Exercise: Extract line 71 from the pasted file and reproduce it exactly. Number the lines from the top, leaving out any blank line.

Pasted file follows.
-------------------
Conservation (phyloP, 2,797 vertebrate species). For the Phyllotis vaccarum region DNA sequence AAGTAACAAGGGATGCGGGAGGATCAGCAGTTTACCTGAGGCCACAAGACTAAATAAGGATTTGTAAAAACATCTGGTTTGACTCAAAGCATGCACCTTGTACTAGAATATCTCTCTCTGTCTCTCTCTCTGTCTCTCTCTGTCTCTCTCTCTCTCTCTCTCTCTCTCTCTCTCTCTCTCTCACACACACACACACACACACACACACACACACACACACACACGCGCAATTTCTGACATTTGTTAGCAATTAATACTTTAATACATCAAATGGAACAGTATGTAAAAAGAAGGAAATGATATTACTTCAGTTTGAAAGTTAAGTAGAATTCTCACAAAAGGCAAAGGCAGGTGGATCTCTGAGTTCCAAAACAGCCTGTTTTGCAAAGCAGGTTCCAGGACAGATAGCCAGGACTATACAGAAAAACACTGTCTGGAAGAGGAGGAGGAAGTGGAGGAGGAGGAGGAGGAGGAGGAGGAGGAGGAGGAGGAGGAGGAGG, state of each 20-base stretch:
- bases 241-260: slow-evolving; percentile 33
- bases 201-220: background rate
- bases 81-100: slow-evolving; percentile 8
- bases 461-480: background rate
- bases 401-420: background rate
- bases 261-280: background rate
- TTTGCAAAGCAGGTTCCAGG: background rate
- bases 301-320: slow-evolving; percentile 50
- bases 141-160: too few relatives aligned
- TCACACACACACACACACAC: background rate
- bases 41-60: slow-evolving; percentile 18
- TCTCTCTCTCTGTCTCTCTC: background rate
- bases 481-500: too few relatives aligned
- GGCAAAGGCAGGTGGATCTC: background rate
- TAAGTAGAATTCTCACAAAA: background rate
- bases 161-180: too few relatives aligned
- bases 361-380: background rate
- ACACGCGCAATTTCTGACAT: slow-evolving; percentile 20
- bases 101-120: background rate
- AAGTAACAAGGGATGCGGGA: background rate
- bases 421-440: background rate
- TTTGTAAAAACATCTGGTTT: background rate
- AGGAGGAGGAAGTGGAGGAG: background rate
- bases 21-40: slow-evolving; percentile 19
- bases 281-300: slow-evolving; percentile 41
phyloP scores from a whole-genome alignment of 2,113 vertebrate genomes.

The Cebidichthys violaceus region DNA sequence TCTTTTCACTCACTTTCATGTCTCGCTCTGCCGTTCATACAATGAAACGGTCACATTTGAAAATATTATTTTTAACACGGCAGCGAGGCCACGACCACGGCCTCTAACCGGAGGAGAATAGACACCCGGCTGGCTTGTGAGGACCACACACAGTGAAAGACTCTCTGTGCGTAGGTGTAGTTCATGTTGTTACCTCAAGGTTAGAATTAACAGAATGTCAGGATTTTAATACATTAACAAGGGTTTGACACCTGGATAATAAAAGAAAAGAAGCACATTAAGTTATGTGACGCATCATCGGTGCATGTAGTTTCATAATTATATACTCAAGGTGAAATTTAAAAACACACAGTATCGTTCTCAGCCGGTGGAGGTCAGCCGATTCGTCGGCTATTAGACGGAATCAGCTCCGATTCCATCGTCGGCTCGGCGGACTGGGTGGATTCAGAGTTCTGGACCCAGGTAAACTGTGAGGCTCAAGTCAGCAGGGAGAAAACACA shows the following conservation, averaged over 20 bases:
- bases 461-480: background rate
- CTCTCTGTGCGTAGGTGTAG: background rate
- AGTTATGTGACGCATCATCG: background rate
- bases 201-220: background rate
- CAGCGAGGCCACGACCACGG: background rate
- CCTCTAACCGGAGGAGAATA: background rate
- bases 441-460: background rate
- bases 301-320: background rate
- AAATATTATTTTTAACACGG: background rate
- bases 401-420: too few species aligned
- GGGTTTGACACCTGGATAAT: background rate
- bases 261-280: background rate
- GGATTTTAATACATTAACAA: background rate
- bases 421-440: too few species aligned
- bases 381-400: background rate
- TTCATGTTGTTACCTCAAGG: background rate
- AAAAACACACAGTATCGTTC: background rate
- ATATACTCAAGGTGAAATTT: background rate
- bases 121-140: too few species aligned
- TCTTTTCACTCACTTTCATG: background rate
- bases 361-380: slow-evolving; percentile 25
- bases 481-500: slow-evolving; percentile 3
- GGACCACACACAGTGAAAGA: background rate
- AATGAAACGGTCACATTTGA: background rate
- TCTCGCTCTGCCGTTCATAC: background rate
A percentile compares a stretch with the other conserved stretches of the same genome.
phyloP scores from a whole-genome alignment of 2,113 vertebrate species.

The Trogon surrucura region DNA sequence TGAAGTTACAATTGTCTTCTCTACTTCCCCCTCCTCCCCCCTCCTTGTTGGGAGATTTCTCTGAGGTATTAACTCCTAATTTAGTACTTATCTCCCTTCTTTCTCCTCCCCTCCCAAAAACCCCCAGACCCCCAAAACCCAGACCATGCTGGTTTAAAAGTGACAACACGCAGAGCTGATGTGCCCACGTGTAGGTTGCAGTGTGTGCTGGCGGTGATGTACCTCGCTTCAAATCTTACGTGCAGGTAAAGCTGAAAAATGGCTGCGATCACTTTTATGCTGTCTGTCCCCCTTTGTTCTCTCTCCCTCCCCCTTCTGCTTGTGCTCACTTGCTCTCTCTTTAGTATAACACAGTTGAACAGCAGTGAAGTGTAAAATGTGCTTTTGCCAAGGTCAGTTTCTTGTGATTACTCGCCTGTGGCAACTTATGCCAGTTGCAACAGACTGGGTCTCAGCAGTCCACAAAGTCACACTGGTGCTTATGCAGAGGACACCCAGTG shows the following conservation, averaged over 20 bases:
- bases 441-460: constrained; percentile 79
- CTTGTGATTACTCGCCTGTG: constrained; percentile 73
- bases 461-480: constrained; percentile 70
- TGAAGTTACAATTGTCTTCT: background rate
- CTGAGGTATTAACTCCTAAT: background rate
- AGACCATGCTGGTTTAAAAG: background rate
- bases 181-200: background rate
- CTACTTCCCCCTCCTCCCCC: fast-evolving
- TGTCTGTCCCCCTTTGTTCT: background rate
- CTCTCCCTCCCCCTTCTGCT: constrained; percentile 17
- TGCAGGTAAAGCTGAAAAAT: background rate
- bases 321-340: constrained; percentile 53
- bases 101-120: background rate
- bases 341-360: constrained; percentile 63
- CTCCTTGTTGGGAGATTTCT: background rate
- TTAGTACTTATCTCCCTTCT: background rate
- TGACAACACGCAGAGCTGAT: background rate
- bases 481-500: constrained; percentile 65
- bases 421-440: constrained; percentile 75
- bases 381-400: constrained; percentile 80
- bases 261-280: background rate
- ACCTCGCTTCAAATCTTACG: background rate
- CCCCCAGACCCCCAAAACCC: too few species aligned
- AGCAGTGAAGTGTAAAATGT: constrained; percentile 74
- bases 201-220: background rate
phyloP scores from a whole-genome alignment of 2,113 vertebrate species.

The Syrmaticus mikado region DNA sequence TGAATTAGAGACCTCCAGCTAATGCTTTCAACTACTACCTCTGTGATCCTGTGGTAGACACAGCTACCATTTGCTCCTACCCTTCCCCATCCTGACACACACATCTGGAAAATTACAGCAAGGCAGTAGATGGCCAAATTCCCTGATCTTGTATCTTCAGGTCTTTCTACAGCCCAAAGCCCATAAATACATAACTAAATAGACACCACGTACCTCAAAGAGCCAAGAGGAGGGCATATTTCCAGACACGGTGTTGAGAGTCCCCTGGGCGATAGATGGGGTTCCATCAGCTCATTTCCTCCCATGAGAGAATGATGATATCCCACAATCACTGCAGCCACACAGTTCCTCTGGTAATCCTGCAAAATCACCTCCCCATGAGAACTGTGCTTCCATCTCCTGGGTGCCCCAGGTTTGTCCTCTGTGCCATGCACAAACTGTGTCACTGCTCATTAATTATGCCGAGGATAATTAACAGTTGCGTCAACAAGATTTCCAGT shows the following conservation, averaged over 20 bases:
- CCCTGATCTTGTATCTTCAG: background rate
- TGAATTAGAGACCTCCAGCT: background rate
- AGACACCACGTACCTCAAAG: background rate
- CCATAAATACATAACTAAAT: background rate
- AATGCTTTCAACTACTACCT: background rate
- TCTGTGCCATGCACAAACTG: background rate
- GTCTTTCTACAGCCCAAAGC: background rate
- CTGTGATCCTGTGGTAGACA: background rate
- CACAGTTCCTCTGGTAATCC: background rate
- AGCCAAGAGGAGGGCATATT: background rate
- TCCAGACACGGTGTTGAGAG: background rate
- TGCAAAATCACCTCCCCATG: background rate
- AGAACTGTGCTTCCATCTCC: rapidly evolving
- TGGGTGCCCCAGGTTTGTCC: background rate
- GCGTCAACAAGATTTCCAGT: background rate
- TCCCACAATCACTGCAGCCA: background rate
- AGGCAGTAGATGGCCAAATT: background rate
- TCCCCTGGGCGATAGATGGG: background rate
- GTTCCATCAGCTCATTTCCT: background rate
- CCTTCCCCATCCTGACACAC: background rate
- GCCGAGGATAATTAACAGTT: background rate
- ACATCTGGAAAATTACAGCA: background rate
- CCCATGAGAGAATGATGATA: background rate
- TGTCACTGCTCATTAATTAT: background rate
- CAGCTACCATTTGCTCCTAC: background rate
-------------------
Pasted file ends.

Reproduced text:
- CTCCTTGTTGGGAGATTTCT: background rate